How Many People Have You Slept With? Do Numbers Really Matter?


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how many people have you slept with

By Jackie Pilossoph, Divorced Girl Smiling Editor-in-Chief

I have a friend who is in his fifties who travels a lot for work. So, he’s on planes every week. He told me that he was bored on a flight one time, so he decided to get a pen and a piece of paper and write down every woman he’s ever had sex with. He said the number was over 75 and he thinks he left out some women. The first word that came to my mind: gross. I then told him he was lucky he didn’t catch any STDs. “How many people have you slept with?” he asked me. I wouldn’t answer the question and I’m not going to answer it in this article, but, it got me thinking, ‘As people get older, in dating and relationships, do numbers really matter?’

 

First, let’s talk about the numbers. Why do some people have one sexual partner throughout their entire lifetime, while others have two or three, some have a few, and others have dozens? Here are some possible reasons:

 

1-3 partners: People who got married young and/or married the first person they fell in love with, people who are religious, people in arranged marriages, people who don’t take sex lightly.

 

4-8 partners: People who had a couple long-term relationships and then got married, or maybe a few casual encounters and then got married.

 

9-15 partners: People who got married later in life, maybe had some relationships-both serious and casual, and maybe a couple flings.

 

Over 15 partners: Samantha Jones types, who enjoy the physical act of sex, or people who enjoy being single and unattached, those who have had several relationships—both serious and casual, possibly some flings.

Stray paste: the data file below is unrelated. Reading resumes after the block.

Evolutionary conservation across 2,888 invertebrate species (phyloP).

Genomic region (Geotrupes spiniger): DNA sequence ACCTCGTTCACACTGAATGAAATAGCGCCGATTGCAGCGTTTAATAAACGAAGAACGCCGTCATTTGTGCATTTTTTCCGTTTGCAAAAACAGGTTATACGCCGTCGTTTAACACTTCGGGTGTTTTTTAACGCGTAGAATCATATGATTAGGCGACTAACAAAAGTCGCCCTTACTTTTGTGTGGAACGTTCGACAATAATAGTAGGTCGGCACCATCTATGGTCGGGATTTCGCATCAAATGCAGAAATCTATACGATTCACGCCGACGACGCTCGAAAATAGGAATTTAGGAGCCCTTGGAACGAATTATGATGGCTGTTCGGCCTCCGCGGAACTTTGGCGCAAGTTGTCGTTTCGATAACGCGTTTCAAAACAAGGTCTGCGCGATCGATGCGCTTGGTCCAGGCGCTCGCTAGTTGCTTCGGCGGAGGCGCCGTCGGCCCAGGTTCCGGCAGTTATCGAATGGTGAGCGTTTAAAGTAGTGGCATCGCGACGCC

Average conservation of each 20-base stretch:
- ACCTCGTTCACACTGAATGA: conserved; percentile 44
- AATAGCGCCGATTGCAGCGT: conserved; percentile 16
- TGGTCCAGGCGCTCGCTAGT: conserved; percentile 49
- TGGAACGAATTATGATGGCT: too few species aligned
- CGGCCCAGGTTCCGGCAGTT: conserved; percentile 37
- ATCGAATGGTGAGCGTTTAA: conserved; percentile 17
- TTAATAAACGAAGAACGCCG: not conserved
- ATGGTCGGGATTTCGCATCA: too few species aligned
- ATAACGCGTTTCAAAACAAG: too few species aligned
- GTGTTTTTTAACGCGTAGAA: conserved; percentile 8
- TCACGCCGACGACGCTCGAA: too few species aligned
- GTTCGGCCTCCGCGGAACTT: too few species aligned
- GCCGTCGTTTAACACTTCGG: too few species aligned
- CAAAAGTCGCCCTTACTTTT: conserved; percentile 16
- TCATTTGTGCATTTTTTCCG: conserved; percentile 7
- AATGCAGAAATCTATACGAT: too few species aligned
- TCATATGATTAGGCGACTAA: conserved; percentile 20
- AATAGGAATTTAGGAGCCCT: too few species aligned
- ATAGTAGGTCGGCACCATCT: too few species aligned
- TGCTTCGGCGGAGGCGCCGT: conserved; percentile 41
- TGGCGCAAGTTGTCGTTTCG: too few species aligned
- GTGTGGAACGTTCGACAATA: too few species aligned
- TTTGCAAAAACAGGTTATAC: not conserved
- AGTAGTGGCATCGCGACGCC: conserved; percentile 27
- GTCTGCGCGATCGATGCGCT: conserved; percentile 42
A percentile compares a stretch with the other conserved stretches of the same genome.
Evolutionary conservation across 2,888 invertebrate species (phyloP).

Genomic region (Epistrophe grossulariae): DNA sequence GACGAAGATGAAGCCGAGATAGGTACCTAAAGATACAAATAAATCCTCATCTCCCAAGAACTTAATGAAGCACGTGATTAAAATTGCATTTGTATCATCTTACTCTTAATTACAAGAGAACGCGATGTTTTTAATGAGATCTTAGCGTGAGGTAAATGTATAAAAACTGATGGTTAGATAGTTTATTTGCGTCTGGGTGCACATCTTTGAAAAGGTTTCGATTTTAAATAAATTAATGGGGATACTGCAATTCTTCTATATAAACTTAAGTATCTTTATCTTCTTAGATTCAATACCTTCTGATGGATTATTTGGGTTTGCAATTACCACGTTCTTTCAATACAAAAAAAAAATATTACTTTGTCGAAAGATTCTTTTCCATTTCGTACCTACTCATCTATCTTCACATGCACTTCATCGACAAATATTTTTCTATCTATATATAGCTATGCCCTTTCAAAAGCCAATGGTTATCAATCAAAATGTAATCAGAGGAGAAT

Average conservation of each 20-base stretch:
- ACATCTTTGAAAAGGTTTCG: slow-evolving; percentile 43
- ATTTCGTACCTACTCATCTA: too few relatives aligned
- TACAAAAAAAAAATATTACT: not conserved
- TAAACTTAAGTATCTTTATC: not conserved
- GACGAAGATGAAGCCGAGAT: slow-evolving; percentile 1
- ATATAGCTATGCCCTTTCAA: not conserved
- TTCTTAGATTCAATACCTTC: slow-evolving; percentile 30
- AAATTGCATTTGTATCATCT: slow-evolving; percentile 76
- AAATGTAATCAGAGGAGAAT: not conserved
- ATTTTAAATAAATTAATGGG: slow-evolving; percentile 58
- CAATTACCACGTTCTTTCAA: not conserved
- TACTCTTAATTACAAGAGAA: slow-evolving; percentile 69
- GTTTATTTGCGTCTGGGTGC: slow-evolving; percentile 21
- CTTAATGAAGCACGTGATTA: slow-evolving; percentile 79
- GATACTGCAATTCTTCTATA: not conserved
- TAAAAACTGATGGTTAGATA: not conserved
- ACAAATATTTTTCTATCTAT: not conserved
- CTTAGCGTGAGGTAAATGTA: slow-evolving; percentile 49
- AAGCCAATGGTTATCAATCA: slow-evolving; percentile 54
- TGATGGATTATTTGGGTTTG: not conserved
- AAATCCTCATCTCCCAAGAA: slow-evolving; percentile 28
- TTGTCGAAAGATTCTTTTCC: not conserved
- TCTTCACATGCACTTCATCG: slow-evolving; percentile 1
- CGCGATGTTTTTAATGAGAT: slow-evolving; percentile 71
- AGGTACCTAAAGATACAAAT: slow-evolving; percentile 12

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I am not writing this article to judge ANYONE for how many people they have slept with. The decision to have sex with someone is personal and individualized. What I do judge are men and women who have casual sex without protection. STDs are very very serious, especially HIV. It is much more common than one might think, and I think people are naïve when it comes to their chances of contracting something.

 

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According to an article in U.S. News, a 2018 report from the Centers for Disease Control found that in adults over age 60, diagnosis rates for herpes simplex, gonorrhea, syphilis, hepatitis Btrichomoniasis and chlamydia rose 23 percent between 2014 and 2017. (HIV was not included in this analysis.) That’s compared to an 11 percent increase among the entire population over age 13.

 

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But even protected casual sex can be damaging, in my opinion. I think both men and women might think they will feel OK having a sexual fling, but then afterwards experience regret, low self-esteem, and emptiness. I also think that women especially, have a hard time separating and emotional attachment from sex, and a woman having casual sex might feel used and hurt and unfulfilled emotionally. She might secretly hope the relationship turns into something deeper (like it usually does in a romantic comedy movie or novel) and when it doesn’t, she might feel frustrated and disappointed. That’s just my opinion. It’s not the same for everyone.